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Dealing with delays in Queensland

HIA is aware that the ongoing impacts of COVID-19 combined with increased building activity due to the HomeBuilder grant is leading to delays in both the supply of labour and materials.

When Should I Consider Delays?

There will be three stages during a residential building project when you might need to consider how to respond to delays:

  1. Before signing the building contract
  2. After signing the contract but before commencing building work
  3. After building work has commenced

Each stage will present different challenges and, if you do not factor in or respond to delays, you may be liable to compensate your client.

Stage 1. Before Signing The Building Contract

Get the building period right

Ensure you have adequate time under your building period for the completion of the building project. This may mean that you need to:

  • Reconsider your usual build times to factor in the current climate.
  • Be prepared to explain to your clients why construction may take longer than usual.
  • Factor in all foreseeable delays such as annual shut down periods and known delays in the delivery of building materials.
  • Be aware of liquidated damages.
    Most contracts provide for a homeowner to be compensated if there are unjustifiable delays during the project.
    Under the contract you and your client can agree to this amount.
    If you do not, a default amount may apply OR if no amount is specified and there is a dispute, a court or tribunal may determine the appropriate amount.

Consider your current workload

While the current level of interest and activity is appealing, and you don’t want to ‘miss out’ on work, making sure you can deliver on what you commit to should be a priority.

This is particularly important given the current requirements regarding commencement timeframes under the HomeBuilder grant.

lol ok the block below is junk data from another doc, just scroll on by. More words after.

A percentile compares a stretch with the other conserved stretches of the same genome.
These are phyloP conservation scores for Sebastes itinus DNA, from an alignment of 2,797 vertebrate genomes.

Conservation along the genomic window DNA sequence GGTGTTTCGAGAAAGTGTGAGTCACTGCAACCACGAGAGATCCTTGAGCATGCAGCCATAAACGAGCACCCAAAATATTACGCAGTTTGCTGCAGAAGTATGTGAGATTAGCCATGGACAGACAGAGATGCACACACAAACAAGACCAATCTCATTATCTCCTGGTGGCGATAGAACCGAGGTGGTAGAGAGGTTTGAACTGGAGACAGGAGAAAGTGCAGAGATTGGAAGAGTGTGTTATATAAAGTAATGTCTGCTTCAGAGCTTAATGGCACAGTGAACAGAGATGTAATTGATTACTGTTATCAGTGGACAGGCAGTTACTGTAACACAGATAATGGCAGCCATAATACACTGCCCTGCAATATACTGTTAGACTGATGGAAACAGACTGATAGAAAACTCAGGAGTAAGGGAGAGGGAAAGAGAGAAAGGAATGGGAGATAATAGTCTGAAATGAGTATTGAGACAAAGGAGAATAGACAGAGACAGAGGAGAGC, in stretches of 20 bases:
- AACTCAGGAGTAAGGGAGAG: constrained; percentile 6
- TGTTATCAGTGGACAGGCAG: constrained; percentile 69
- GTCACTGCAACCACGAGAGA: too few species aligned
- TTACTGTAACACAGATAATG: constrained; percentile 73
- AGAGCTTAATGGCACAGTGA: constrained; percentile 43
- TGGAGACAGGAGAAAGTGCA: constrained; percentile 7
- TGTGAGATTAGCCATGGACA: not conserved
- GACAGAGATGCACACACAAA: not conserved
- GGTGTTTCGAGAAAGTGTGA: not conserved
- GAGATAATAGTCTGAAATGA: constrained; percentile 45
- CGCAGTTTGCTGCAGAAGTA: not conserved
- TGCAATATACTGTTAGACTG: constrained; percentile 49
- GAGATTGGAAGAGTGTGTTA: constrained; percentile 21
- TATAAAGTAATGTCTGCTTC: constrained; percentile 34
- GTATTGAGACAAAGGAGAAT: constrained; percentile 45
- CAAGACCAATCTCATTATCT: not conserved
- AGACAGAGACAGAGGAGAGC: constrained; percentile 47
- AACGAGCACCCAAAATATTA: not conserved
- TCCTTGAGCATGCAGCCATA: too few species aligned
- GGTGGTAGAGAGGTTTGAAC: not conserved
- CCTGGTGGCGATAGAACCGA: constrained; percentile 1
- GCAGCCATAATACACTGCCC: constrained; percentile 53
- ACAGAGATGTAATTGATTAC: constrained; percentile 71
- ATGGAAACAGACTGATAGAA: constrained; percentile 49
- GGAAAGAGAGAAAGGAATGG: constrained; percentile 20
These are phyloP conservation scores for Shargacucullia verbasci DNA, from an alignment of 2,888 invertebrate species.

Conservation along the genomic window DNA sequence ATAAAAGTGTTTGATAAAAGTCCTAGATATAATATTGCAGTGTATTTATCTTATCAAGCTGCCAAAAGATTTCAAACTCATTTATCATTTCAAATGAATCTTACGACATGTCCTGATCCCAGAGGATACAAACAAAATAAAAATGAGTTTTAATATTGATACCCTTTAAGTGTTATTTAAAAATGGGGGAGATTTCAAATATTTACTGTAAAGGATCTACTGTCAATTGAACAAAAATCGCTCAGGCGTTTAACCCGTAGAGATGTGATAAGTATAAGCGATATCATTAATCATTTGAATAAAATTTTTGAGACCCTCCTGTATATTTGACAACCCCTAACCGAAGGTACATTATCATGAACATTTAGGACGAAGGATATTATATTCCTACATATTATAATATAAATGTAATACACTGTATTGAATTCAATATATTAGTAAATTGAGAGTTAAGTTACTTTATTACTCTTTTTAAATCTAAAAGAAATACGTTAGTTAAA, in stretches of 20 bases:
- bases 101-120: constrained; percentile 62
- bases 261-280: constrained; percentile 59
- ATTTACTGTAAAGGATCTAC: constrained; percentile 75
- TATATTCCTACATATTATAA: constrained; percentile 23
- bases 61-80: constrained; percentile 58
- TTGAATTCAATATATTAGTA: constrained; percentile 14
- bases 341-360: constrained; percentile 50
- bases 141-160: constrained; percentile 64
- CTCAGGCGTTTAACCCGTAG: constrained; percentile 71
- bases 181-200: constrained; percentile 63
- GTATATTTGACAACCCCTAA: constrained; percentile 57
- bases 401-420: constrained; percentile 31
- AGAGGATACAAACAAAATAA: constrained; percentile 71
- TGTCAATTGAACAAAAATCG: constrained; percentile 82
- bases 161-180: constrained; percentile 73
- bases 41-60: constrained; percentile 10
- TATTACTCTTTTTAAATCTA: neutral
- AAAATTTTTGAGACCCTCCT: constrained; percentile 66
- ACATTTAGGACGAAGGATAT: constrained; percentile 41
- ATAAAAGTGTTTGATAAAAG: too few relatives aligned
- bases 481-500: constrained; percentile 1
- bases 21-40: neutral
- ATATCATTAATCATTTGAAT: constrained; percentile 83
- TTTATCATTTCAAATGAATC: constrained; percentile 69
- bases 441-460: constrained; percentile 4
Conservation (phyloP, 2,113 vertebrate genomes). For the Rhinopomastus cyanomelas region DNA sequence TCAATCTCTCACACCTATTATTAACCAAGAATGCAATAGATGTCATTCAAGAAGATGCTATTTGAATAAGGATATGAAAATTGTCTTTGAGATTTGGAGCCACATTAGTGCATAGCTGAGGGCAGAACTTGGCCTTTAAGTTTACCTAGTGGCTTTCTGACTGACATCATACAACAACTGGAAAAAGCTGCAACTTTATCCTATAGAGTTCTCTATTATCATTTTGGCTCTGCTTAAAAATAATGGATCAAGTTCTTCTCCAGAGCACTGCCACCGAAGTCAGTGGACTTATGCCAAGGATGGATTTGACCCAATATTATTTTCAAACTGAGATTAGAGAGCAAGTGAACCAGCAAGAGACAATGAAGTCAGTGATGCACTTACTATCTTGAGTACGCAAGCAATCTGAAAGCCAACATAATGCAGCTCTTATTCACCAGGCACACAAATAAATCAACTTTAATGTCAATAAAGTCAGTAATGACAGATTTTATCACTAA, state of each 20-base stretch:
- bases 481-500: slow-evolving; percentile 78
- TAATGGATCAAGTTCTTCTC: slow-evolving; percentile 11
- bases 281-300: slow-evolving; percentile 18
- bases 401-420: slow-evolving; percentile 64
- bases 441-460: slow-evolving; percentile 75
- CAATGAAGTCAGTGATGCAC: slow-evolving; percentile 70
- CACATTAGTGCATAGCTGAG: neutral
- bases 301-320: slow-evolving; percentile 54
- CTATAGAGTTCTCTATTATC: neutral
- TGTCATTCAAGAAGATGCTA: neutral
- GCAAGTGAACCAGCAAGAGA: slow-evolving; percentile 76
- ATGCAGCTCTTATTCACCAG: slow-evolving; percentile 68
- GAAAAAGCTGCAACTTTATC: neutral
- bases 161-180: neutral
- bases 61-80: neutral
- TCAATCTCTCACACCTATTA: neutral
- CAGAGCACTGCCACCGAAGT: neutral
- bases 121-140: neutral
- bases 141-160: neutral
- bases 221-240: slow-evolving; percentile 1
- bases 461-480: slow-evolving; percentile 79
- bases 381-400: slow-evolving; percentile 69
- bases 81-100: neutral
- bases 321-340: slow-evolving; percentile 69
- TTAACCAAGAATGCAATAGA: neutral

When assessing your current workload and future commitments you should consider:

  • Any limits on your warranty insurance that may impact on the amount of work you can contract for. Investigating this before signing contracts is strongly recommended.
  • The availability of subcontractors.
  • Predicted delays in the supply of building materials that may impact your local suppliers.

Stage 2. After Signing But Before Commencing Building Work

Once you have signed the contract you have entered into a legally binding agreement.

Any changes must be made strictly in accordance with the contract.

When should you commence building work?

Under the HIA contract you must commence building work:

  • by the anticipated start date; or
  • within 20 working days of the owner fulfilling a number of obligations (such as evidence of land title and a number of other requirements).

If an owner does not fulfil their obligations by the anticipated start date, clause 2.2 provides that a builder may end the contract or extend the time for the owner to fulfil their requirements.

Commencement has been delayed – what can you do?

You may increase the contract price if commencement has been delayed:

  • more than 4 weeks after the anticipated start date due to a delay that the builder is not responsible for; or
  • is caused by the owner’s actions.

The price increase may be the reasonable costs incurred because of the delay, or 0.125 percent of the contract price.

Stage 3. After Building Work Has Commenced